Wasila Umaru, 14, was forcibly married last week to 35-year-old Umaru Sani. But when Umaru invited a dozen friends to celebrate in northern Ungwar Yansoro village, the teenager slipped the deadly poison chemical into a rice dish.
UK Daily Mail (h/t Nelson A) Umaru died the same day along with friends Nasiru Mohammed and Alhassan Alhassan, while another female victim, Indo Ibrahim, died in hospital hospital while receiving treatment.
Wasila admitted buying the poison at a local market and putting it into the food. ‘The suspect confessed to committing the crime and said she did it because she was forced to marry a man she did not love,’ Majia said. Umaru is cooperating with police and likely will be charged with culpable homicide, according to Majia.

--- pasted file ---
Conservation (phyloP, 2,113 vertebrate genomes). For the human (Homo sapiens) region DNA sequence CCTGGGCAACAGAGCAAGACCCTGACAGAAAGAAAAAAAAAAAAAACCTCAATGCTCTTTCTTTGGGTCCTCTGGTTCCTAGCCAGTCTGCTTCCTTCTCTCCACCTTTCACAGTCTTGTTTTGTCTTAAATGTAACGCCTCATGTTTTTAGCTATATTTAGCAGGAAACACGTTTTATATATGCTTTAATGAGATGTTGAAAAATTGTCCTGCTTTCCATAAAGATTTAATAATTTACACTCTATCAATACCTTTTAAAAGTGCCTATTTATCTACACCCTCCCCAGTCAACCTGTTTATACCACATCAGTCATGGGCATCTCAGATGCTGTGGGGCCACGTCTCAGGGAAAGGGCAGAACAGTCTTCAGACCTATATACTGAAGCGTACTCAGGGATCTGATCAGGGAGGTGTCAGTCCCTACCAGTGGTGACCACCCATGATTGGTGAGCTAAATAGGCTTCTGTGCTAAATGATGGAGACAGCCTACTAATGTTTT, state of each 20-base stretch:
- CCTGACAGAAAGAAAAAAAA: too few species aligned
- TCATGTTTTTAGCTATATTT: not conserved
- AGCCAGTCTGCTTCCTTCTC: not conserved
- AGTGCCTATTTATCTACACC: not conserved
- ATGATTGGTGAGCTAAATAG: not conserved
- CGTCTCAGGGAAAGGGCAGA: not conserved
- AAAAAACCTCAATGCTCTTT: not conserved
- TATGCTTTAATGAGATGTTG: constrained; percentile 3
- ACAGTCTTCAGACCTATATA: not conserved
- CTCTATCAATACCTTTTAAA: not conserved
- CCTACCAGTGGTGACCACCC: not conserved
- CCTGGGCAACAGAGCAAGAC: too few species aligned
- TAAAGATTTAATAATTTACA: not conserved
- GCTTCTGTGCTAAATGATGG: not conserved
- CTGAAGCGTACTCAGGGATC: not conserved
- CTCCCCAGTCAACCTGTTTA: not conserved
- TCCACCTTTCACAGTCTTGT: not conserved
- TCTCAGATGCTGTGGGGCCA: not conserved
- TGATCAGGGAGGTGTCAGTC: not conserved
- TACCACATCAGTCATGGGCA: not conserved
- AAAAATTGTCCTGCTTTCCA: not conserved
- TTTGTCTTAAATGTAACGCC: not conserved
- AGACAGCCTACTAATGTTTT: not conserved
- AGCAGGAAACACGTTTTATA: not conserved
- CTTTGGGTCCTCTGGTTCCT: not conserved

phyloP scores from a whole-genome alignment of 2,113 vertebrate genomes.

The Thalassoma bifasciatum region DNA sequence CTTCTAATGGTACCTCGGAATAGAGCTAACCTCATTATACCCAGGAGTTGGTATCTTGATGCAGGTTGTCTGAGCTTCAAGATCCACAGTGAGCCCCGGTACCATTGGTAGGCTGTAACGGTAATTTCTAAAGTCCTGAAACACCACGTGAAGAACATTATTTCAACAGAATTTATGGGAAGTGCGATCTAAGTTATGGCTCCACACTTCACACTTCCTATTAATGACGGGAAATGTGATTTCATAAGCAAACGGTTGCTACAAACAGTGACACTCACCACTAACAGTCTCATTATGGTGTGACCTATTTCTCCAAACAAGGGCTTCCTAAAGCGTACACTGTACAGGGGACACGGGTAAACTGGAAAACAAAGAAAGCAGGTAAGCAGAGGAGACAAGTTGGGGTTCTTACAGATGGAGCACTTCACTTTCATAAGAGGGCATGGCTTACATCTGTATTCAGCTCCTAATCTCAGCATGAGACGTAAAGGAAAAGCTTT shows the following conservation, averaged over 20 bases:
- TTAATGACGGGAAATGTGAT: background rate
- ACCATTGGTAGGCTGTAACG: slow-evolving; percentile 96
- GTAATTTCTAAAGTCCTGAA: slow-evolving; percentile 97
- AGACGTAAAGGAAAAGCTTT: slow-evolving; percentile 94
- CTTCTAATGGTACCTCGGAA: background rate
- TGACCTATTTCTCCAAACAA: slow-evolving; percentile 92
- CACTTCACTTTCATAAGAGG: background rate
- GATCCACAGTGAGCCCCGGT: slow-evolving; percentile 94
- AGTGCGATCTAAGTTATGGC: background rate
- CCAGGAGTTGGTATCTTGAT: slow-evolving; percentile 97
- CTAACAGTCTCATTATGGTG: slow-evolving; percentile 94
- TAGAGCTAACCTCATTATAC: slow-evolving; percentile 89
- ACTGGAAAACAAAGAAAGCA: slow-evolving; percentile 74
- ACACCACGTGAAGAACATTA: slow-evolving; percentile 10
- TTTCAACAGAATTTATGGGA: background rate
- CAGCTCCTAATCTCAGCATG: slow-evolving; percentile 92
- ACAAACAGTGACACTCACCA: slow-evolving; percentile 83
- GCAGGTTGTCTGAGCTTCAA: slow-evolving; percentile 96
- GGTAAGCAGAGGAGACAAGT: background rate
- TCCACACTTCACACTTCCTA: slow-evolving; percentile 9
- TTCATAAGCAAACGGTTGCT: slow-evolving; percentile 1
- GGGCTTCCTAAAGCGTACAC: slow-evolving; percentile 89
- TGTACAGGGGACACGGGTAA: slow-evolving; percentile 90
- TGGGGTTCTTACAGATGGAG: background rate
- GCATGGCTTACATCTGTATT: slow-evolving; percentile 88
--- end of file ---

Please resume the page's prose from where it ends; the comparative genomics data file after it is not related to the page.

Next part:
Child marriage is common in Nigeria and especially in the mainly Muslim north, where the numbers increase in times of drought because a bride price is paid and it means one less mouth to feed.
Fifty percent of Nigerian girls living in rural areas are married before they turn 18, according to the U.N. children’s agency. Child brides suffer difficult pregnancies and can often die in childbirth, the leading cause of death worldwide for girls aged 15 to 19.
They are also much more likely to contract AIDS and be subjected to domestic violence, according to the International Center for Research on Women. Early and forced marriage is classified as modern-day slavery by the U.N. labor organization, and Nigeria’s Child Rights Act prohibits marriage before 18.
But the ruling is often ignored in favour of Islamic Shariah law that holds in most northern states.
Many child brides are divorced to make way for another partner, and because of incontinence and other medical problems caused by difficulties during childbirth pregnancies. According to local child rights advocates who say such girls are put out on the street.